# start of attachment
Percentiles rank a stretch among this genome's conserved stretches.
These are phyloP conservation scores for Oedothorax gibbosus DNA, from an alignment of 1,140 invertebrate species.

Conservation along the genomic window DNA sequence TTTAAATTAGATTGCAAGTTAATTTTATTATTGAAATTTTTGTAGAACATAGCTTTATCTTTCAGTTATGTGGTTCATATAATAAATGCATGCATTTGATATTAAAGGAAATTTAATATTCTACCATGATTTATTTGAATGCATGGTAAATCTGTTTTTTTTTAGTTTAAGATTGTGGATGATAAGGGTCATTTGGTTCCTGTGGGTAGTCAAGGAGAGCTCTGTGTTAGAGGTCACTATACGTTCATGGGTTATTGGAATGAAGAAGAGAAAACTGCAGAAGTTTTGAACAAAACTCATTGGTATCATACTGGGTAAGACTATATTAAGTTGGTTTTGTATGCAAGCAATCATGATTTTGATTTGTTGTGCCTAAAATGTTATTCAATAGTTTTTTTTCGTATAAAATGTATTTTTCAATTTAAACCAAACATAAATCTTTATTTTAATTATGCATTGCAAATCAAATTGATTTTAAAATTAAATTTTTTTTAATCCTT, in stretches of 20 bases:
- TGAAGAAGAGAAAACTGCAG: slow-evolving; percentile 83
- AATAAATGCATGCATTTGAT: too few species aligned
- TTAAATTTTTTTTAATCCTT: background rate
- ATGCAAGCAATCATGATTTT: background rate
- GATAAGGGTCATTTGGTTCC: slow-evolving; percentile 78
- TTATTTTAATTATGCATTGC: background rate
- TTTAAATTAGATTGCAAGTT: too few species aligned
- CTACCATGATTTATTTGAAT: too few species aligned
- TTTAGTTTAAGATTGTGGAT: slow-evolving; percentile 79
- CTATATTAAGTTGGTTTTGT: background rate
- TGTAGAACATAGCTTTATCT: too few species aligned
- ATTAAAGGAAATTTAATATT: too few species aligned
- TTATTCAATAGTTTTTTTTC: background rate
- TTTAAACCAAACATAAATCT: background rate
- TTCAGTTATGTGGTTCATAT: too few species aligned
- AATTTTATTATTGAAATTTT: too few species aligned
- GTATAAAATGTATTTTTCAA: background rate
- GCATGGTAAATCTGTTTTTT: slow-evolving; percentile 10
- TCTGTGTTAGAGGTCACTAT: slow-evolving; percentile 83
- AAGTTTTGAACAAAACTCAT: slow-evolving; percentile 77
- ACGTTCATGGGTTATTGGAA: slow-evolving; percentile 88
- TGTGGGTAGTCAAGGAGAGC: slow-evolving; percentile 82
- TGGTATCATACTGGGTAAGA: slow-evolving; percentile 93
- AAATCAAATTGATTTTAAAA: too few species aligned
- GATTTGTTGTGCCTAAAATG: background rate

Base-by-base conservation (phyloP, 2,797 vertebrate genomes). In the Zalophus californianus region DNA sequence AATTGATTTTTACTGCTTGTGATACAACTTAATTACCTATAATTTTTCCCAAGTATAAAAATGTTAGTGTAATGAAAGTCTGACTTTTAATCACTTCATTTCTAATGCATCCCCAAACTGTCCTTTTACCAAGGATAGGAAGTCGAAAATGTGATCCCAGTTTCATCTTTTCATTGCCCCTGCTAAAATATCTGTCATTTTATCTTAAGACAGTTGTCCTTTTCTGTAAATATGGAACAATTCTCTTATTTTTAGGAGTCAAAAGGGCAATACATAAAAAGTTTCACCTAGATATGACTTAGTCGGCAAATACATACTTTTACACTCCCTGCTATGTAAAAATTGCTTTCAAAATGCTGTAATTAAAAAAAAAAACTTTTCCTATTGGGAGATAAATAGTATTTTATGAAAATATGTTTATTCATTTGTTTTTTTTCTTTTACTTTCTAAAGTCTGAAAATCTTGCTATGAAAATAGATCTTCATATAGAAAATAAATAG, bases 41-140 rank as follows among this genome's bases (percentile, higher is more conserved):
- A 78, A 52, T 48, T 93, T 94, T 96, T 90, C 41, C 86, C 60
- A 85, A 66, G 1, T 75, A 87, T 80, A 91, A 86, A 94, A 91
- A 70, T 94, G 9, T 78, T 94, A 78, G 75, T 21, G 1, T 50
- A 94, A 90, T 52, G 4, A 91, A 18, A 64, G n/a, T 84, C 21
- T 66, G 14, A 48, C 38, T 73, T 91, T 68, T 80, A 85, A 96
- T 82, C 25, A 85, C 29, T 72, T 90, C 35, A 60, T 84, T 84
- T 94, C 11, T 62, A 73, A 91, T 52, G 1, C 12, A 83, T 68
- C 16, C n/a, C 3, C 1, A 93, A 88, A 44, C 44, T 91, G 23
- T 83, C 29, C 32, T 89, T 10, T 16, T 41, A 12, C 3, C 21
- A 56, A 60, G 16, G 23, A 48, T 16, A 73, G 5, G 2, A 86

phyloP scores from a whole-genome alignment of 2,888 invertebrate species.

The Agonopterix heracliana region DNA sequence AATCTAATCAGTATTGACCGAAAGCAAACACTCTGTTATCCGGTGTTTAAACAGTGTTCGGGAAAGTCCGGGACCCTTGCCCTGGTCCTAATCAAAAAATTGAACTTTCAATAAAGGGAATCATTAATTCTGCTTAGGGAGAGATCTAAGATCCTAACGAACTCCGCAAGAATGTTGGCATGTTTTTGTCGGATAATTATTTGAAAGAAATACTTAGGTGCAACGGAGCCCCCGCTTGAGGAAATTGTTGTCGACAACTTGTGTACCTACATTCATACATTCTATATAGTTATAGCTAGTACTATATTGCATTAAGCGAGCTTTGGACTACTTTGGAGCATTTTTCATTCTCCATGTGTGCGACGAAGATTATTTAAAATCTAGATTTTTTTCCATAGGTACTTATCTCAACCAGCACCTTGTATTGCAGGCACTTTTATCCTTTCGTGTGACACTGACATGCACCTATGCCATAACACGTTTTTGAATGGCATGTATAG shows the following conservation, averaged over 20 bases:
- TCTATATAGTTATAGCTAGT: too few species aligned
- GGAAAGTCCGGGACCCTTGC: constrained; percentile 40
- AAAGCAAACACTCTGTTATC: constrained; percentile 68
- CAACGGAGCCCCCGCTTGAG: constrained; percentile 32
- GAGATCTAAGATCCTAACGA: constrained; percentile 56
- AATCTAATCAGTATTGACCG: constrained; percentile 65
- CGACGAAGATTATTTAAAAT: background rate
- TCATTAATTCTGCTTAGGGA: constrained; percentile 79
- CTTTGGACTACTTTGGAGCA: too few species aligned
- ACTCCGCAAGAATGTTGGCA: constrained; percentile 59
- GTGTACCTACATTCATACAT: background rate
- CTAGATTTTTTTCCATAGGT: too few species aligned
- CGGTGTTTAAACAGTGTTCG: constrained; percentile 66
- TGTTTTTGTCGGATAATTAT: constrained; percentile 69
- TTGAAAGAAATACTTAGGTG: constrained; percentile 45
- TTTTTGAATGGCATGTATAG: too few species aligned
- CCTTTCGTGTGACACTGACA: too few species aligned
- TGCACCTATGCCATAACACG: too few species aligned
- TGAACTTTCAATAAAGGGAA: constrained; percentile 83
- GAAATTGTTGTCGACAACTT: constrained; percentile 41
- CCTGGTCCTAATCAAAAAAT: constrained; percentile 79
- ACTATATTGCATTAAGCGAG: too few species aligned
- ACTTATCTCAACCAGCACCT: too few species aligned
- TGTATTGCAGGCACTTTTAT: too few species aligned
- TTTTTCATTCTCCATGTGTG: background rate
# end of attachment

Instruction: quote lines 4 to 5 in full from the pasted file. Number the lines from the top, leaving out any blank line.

- TGAAGAAGAGAAAACTGCAG: slow-evolving; percentile 83
- AATAAATGCATGCATTTGAT: too few species aligned